The financial markets are good at many things. One of them, it might seem from the last few weeks, is humbling the mighty. Predictions made in good times, many of them backed by large amounts of hard cash, have turned sour. Senior executives at UBS and IMG Barings have fallen on their swords; the thundering herd of redundancies on Tuesday at Merrill Lynch are only the front-runners for thousands of downsized jobs. The marketmeisters of New York and the economic overlords of Washington alike have been left with plenty of egg on their faces.
Sadly, there was little humility on show last week, as the International Monetary Fund and the World Bank convened their annual meetings. There was quite a bit of hurt pride and some back-stabbing, but a sense of failure amongst all those pin-striped suits and highly polished black Oxfords? Get real.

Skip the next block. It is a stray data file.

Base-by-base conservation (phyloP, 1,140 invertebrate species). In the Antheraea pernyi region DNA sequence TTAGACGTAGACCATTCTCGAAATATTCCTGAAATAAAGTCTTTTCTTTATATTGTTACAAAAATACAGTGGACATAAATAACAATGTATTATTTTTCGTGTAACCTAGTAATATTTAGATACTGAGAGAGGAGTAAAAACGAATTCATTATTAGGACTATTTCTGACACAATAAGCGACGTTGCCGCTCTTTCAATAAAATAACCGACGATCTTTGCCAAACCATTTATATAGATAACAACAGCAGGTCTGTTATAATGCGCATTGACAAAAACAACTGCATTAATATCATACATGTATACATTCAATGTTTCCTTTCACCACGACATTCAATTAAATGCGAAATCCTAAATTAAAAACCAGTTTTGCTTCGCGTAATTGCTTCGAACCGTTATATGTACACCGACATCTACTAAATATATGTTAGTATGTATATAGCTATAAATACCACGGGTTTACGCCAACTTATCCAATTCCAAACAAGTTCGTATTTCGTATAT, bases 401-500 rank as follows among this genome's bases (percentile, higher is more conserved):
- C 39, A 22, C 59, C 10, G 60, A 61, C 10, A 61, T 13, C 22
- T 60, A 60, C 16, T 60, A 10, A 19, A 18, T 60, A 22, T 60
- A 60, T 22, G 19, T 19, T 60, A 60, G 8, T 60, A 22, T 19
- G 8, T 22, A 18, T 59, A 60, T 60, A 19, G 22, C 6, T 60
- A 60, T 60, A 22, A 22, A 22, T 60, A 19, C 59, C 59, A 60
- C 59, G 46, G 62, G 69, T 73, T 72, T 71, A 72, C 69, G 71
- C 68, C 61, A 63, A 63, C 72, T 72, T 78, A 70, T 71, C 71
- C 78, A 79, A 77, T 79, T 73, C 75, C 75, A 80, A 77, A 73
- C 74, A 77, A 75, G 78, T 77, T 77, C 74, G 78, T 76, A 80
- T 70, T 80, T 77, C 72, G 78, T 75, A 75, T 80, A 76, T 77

Being right is at the heart of financial market culture. It is a world where victory is everything, and there are no prizes for second place: that is the self-projected image of investment banking, and Long-Term Capital Management, the hedge fund based in small town Greenwich, Connecticut, which had to be bailed out in a $4bn US government-led lifeboat two weeks ago, was in many ways the epitome of that culture. Established by John Meriwether, a former Salomon's bond analyst who was regarded as little less than a deity by many, it traded on the microscopic differences that opened up between securities. A hedge fund like LTCM is trading for professionals: it is an esoteric business that carries allure and glamour, but also mystique. Its 150 employees were known as rocket scientists, a testimony to the mathematics which, in theory, they substituted for the less precise judgements of their peers. This was gambling as physics, and its protagonists had big balls and bigger brains. With their capital of $4bn as security they borrowed another $120bn, then used that to borrow around $1trillion - a sum roughly equivalent to the gross domestic product of China. If the myth behind LTCM was powerful while it was alive, then in death it has become even more resonant. Here is a classical tragedy, according to the Authorised Version: a company run by intellectual giants, reduced to nothing overnight by a sudden and incomprehensible earthquake in the markets. There is something about the company that was very American. Its foundation was science, a kind of fundamentalist rationalism that placed ultimate faith in the fusion of science and markets. And it had a peculiarly American faith in its own judgements. This is a country that has not lost a war, which emerged into the world proclaiming itself to be a city on a hill, which saw its dominance underpinned by victory in the Second World War and then doubly underlined by the end of the Soviet Union. Putting up your hands and admitting that you got things wrong, that somehow you finished up on the losing side of an argument, is not part of the culture. At its best, this translates into a fierce and vital optimism that disdains risk in the name of enterprise. At its worst, it is a fatal arrogance. Long-Term Capital Management - the very name tempts fate, with its solid,reliable promise of a safe pair of hands - was powered by arrogance. It gave out an aura of assurance that was, in its last months, almost its only asset. Its underlying premise was that science, mathematics plus economics, had discovered the secrets of the financial universe, the underlying truths that drove markets. If one security went up, it was a sure bet that another, linked one would go down. Of course, it was far more complicated than that. You wouldn't understand. Give us the money and we'll turn it into a fortune. Trust us. We are winners. And winners they were: there were two Nobel prize-winners in economics on the board, for instance. Nobel prizes, for goodness sake! How can you go wrong? In the first place, they weren't such wizards, even in the good times. …